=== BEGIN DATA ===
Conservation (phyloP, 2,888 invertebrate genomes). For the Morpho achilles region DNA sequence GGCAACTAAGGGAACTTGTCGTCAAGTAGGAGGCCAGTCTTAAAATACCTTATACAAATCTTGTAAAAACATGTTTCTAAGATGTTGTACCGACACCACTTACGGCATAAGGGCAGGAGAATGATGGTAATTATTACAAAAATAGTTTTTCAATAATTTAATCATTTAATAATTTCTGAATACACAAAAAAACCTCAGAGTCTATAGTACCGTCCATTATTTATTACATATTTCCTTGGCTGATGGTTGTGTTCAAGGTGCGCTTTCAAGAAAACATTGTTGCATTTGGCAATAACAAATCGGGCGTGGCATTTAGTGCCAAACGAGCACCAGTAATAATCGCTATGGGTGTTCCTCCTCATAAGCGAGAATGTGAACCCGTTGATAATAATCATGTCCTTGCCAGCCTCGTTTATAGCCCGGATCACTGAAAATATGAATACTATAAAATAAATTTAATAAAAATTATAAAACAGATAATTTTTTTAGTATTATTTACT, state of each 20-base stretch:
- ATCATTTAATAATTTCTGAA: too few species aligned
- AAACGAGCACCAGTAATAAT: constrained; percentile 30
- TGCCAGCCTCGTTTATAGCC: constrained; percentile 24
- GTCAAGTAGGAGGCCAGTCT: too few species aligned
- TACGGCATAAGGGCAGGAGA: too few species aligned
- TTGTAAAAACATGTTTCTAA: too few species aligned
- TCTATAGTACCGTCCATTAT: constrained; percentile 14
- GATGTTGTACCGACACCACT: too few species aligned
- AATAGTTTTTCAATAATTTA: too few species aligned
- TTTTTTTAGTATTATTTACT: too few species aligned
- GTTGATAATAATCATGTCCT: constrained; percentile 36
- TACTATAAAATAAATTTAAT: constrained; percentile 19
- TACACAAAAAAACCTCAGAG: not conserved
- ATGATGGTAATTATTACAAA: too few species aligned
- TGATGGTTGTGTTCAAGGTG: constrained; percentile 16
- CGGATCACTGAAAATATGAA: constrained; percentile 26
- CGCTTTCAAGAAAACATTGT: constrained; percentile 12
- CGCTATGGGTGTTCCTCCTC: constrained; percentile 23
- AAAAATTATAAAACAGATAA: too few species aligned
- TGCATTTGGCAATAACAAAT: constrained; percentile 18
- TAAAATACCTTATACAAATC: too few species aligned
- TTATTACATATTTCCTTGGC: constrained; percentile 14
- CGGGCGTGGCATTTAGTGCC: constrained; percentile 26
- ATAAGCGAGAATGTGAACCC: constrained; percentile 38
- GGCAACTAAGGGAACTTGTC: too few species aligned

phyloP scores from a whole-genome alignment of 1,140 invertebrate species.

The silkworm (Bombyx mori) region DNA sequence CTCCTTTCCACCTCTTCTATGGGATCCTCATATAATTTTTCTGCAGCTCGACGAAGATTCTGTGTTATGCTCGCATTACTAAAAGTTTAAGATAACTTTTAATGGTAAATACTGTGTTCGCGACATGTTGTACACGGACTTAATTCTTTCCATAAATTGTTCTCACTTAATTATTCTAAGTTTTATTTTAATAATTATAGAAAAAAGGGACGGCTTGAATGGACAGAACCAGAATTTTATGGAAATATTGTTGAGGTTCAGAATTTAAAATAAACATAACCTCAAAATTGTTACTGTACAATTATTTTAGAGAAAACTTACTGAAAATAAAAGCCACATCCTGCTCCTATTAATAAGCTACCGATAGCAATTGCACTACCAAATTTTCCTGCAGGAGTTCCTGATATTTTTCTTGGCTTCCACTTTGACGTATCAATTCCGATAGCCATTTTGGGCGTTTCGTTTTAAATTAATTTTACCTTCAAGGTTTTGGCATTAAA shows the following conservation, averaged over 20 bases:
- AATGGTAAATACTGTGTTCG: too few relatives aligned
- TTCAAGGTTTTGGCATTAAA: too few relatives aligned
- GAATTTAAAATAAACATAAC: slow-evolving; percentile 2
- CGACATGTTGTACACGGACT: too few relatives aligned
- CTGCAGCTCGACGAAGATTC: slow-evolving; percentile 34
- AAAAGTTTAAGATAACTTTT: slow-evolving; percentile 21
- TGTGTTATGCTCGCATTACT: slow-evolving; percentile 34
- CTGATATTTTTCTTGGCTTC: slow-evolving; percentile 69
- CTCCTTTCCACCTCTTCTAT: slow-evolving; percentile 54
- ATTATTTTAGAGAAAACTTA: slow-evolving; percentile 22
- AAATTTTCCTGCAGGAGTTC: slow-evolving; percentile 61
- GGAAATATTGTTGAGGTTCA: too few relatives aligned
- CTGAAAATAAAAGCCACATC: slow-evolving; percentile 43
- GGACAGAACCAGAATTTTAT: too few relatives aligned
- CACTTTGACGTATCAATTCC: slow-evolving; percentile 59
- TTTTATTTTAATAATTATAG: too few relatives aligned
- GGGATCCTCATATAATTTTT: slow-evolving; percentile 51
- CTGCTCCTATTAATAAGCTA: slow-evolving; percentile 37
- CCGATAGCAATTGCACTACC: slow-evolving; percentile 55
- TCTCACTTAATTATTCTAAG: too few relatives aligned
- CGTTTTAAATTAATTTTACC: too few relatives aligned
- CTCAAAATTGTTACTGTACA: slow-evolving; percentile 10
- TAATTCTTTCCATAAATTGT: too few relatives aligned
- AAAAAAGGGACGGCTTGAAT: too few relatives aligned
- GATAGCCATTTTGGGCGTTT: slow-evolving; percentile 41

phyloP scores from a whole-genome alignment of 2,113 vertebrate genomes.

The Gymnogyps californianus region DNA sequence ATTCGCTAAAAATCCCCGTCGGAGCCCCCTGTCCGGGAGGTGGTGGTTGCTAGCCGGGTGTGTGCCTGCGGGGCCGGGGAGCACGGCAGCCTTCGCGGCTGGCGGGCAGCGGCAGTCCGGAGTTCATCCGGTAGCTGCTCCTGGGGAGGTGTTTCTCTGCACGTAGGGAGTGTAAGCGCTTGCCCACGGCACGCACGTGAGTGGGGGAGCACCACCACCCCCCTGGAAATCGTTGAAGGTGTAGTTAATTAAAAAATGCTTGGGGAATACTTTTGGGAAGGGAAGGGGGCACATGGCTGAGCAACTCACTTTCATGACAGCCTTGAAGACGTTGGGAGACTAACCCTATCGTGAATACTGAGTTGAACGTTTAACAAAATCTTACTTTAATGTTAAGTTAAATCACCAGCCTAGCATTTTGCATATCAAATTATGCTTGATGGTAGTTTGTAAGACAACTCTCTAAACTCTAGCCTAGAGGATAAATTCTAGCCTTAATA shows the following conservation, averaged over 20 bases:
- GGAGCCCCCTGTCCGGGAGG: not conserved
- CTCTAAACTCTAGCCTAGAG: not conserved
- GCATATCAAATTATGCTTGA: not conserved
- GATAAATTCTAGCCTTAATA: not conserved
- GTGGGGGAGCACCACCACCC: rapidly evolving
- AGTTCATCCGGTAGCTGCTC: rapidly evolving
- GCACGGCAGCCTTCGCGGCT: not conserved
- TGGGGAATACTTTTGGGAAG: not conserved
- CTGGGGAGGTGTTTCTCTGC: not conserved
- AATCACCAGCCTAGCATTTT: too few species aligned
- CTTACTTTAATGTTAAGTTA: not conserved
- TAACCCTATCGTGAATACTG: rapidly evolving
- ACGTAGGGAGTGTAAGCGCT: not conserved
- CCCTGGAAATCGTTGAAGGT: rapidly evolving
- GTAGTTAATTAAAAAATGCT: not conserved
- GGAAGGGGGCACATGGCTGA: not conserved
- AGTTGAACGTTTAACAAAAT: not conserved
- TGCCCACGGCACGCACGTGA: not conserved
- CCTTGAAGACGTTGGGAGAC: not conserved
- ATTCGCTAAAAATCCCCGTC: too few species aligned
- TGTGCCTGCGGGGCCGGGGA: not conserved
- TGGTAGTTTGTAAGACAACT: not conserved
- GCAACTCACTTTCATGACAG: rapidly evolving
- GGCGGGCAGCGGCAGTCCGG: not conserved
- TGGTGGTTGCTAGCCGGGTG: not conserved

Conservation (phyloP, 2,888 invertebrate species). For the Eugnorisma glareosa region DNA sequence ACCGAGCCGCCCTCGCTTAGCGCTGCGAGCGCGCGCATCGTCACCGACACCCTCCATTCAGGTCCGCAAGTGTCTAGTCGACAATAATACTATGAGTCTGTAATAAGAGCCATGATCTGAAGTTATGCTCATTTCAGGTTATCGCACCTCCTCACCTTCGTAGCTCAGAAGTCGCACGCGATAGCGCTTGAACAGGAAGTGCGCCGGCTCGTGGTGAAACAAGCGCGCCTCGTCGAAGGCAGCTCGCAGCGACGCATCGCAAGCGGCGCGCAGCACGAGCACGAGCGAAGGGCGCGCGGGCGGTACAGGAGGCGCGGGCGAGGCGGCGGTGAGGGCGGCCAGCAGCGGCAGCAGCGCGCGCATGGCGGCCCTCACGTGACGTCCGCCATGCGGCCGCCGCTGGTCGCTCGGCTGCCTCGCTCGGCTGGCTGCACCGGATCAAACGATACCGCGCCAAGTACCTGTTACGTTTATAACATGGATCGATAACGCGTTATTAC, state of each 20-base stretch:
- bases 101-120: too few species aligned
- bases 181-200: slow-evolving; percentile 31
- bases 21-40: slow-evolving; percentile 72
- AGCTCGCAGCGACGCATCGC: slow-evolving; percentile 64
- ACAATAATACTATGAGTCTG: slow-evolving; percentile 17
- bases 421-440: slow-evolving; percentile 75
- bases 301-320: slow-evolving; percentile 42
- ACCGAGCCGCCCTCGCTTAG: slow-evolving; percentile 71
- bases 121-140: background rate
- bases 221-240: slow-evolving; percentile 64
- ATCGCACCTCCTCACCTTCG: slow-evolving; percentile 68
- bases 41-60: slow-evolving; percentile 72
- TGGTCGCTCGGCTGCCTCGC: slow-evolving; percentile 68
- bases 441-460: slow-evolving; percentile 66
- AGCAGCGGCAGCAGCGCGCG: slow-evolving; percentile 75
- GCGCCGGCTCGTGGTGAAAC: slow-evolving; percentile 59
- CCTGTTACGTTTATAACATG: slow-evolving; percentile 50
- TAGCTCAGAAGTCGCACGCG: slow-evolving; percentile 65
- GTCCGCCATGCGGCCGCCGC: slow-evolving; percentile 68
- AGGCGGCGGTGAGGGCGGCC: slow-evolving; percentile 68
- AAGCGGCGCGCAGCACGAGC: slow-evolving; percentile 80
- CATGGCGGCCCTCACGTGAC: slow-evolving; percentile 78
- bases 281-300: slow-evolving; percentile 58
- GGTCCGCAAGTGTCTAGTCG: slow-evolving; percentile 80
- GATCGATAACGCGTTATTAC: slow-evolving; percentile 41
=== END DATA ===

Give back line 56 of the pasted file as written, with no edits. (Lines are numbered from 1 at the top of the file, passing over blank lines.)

- GGAGCCCCCTGTCCGGGAGG: not conserved